Bonnie began riding at the age of 10 learning Hunt Seat and when she turned 18, she started teaching as an assistant instructor in the summer camp at the Farmington Polo Club in Farmington, CT. Also at 18, Bonnie discovered dressage and became a working student at Woodcock Hill. Through the improved confidence dressage gave her, Bonnie started riding horses who were considered to be difficult, this is where she developed an interest in training. Bonnie attended UCONN earning a BS in Pathobiology in 1988. While she was studying at UCONN from 1984-1988, Bonnie was a member of the Equestrian Team in addition she was a member of the Combined Training Team from 1986-1988. As well as studying Pathobiology, Bonnie brought her focus to Equine Studies; her classes included Methods of Equitation Instruction, Light Horse Training and Management as well as many other Equine related courses. Bonnie's education includes earning a BFA in Painting from the University of Connecticut in 1996 where she also spent a semester at the Lorenzo di Medici Art Institute in Florence, Italy. In 2005,  Bonnie become a saddle fitter believing a properly fitting saddle can help your horse do his job more comfortably as well as help the rider maintain a correct position more easily.

Bonnie has taught at many farms in Connecticut including the Ethel Walker School, Five Star Farm in North Carolina, as well as farms in Vermont including the University of Vermont Co-Op Barn, home of the University of Vermont Dressage Team. In 2001, Bonnie obtained ARIA Certification in Huntseat Level III and in Dressage Level III. Then in 2002 Bonnie had the opportunity to ride with Eric Chalumet of the French National Riding School in Saumur, France working on upper level movements such as tempi changes. All of these experiences have allowed Bonnie the opportunity to compete extensively in Equitation, Hunt Seat, low level jumpers, through third level Dressage and Training Level Eventing.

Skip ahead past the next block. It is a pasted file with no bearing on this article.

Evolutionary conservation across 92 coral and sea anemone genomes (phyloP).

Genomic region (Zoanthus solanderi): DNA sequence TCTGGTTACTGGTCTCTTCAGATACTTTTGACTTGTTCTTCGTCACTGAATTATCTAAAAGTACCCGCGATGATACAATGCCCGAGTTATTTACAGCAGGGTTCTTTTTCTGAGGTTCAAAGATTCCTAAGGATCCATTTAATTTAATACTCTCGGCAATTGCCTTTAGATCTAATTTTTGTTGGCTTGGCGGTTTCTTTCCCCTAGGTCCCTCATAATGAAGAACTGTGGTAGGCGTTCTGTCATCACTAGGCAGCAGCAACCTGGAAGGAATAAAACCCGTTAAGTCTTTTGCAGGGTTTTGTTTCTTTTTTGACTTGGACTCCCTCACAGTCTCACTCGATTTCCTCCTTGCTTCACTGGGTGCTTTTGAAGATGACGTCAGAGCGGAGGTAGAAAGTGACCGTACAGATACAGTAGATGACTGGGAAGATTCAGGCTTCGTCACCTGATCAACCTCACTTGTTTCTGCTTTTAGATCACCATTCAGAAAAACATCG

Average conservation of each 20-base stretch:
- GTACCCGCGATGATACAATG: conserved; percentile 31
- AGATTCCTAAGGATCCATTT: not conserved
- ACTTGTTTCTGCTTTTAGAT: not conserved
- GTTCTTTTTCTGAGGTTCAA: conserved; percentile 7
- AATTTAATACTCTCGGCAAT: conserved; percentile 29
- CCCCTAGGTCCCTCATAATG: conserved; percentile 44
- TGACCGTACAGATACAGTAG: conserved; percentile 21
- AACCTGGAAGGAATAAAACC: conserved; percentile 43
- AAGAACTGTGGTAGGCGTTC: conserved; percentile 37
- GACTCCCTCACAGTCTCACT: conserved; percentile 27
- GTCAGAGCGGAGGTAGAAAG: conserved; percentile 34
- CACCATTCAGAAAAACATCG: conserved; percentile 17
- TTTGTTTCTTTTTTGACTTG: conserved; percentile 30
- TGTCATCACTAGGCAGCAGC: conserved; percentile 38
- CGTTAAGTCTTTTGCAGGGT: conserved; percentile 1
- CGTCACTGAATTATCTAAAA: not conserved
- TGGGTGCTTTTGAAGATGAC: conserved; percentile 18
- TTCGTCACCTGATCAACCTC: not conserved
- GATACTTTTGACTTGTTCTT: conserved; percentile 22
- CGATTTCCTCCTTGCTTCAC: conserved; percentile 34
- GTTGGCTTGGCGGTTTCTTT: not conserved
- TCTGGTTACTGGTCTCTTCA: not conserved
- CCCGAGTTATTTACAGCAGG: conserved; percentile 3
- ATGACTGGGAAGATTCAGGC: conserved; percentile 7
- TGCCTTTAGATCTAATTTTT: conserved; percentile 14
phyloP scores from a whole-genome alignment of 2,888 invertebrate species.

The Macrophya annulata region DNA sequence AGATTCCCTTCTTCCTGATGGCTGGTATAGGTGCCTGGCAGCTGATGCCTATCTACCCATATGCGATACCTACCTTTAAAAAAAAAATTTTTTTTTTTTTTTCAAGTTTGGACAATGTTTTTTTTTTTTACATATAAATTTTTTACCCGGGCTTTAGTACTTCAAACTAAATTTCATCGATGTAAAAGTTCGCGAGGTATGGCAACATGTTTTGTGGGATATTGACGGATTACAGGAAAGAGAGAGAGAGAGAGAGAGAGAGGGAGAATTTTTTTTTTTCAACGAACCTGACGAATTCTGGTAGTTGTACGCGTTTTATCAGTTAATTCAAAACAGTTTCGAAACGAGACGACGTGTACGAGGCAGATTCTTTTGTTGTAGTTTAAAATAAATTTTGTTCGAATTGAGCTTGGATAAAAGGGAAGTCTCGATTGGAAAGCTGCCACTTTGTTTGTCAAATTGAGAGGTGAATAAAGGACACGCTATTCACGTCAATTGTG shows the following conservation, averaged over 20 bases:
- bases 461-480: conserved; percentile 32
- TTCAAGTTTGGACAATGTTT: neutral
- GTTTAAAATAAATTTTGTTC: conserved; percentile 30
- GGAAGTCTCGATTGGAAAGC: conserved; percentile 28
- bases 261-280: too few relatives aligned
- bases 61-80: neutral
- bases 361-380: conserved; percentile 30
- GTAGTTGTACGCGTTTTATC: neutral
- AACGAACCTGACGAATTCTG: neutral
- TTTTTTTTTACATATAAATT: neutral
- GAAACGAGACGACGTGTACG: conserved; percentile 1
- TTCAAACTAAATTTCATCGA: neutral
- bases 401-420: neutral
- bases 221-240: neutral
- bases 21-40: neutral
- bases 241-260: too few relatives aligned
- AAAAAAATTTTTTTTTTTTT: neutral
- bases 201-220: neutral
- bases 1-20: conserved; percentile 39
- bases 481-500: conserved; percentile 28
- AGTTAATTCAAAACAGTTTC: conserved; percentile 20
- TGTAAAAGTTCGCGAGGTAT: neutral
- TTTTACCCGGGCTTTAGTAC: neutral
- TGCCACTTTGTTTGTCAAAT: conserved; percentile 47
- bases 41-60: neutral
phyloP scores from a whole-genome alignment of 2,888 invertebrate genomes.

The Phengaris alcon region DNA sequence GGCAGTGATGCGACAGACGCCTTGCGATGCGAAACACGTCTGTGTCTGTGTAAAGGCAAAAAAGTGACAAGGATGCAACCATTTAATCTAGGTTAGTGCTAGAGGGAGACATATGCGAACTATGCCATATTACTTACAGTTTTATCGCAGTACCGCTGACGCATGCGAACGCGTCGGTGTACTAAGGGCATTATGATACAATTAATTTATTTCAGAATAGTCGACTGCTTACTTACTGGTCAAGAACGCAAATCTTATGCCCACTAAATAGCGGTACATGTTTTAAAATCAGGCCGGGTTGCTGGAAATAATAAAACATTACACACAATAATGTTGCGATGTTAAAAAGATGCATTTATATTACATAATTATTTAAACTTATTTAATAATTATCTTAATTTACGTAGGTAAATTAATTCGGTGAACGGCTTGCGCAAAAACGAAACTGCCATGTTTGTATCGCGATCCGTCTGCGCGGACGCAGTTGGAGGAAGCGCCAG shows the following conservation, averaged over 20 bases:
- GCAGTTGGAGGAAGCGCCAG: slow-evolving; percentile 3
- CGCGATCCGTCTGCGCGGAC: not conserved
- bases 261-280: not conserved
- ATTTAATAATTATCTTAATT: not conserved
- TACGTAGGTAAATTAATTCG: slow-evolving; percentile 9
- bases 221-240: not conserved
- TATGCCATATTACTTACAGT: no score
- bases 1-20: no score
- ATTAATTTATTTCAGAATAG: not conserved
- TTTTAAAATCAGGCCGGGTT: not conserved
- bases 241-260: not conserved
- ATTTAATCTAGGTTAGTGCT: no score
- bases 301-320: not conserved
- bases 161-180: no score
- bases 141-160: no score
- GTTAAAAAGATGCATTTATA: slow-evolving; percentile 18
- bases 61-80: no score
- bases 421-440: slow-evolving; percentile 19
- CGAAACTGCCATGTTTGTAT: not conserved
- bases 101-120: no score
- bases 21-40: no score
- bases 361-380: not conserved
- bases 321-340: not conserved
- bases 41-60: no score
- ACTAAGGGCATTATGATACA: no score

About

Bonnie Timmerman focuses her teaching on a both a bio-mechanical perspective of the horse and thorough understanding of the psychology of horse and rider. Most horses want to do what we ask so when there is resistance it is often because of confusion, fear, physical discomfort. The same issues apply to riders; we often experience fear, a lack of understanding of what we are being asked to do, physical discomfort, difficulty relaxing because of a stressful day, etc. The can result in a rider who makes the horse's job more difficult because of their position or incorrect use of the aids.

Understanding and recognizing these factors can help make riding more enjoyable and productive. The training of a horse should be gradual, taking cues from the horse and rider when it's time to push

Bonnie Timmerman

for more advanced work. When the proper pace is set, the horse develops looseness and learns to release in their back and lift under the rider. Training a horse this way helps maintain the horse's physical and psychological health. Shortcuts tend to produce a false carriage where the legs are active, the neck appears round, but the back is hollow. This may look impressive to some but it takes a toll on the horse's body over time. Bonnie has seen far too many horses that have developed kissing spines and arthritis in the neck and back because of this type of incorrect training.